If you’re like me, you want your children, or in my case grandchildren, to use the Internet, become familiar with it’s benefits, and thereby better compete in the cyber-future world in which they’ll be living. So we monitor, as best we can, what sites they visit and preach Internet safety to them in hope that they won’t be exposed to its ugly underbelly.
That said, I recently came across a New York Times article reporting a potential violation of the Children’s Online Privacy Protection Act, which “requires Website operators to obtain verifiable consent from parents before collecting personal information about children under age 13. But, in complaints to the F.T.C., the coalition says six popular Web sites aimed at children have violated that law by encouraging children who play brand-related games or engage in other activities to provide friends’ e-mail addresses — without seeking prior parental consent.”
The children are being asked to send in photographs of themselves, play brand-related games, sending in their email addresses, and referring friends to the websites. All without prior parental consent; and all allegedly in violation of the law (COPPA).
The article states: “The sites cited by the advocacy groups include McDonald’s HappyMeal.com; Nick.com, the Nickelodeon site owned by Viacom; General Mills’ ReesesPuffs.com; SubwayKids.com; another General Mills site, TrixWorld.com; and Turner’s CartoonNetwork.com.” Not to be dropping names or anything, but these are some big companies! Big companies who are allegedly breaking the law that protects our kids!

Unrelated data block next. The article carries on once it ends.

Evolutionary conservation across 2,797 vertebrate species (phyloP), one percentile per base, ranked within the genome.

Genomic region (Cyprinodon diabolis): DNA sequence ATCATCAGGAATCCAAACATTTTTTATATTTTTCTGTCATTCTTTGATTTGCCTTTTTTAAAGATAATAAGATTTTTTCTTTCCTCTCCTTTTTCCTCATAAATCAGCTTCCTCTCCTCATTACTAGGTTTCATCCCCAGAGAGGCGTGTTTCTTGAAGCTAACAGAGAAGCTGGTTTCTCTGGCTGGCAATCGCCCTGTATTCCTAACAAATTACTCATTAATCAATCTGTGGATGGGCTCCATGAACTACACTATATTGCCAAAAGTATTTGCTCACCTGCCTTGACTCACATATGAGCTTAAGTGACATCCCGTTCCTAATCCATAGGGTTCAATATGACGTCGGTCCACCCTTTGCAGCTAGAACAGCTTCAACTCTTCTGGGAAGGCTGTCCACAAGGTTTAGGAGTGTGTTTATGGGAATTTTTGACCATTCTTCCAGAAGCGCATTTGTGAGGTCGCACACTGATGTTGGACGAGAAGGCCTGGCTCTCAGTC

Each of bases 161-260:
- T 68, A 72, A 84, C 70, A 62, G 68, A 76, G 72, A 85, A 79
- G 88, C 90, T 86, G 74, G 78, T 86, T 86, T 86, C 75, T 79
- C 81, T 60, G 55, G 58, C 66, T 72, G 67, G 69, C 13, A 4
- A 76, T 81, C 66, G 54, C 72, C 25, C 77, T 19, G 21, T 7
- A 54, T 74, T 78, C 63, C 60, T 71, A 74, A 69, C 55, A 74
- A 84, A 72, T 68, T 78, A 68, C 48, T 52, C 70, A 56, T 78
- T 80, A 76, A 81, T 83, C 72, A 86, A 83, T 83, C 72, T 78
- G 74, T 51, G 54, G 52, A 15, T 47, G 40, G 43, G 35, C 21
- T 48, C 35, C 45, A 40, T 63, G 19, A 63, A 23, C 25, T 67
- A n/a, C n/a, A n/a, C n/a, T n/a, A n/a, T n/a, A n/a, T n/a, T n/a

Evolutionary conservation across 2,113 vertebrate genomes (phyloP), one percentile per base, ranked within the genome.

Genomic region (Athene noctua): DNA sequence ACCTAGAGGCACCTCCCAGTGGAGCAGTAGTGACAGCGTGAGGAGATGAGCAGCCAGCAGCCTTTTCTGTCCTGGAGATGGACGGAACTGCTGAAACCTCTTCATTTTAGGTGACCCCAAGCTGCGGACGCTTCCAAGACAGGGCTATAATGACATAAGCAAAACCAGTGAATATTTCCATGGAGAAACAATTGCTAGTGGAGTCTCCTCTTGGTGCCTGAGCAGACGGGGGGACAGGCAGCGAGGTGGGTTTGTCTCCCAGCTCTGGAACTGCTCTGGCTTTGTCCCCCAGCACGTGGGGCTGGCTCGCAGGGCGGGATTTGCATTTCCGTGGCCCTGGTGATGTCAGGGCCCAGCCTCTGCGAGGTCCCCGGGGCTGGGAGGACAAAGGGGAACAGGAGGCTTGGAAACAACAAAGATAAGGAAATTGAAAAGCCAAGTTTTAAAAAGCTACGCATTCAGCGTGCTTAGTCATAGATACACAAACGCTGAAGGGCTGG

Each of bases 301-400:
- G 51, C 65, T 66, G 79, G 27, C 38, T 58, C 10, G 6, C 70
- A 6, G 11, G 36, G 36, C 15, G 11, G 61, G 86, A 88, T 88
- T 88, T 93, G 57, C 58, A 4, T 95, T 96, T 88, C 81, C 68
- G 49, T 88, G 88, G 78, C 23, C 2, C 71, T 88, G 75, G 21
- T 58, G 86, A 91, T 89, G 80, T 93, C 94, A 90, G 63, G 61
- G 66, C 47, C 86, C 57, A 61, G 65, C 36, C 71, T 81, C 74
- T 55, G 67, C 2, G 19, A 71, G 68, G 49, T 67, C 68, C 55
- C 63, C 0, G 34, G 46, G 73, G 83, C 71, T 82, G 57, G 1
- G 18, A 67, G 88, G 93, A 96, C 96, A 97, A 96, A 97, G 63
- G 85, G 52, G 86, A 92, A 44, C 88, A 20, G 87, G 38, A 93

Keep an eye on what your youngsters are doing on the Internet by placing the computer they use to access the Internet in a room other than their bedroom. A good location would be a family room where other members of the family, including you, spend time and can observe their activity. See Protecting Our Kids On The Internet and Protecting Our Kids On The Internet: Using Parental Controls on this blog for more information and tips.
Reference: New York Times article
As always, I appreciate your comments on this subject…so please do. And be careful out there…it’s extremely dangerous these days.
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Home computing is a blast…keep it safe, productive and enjoyable.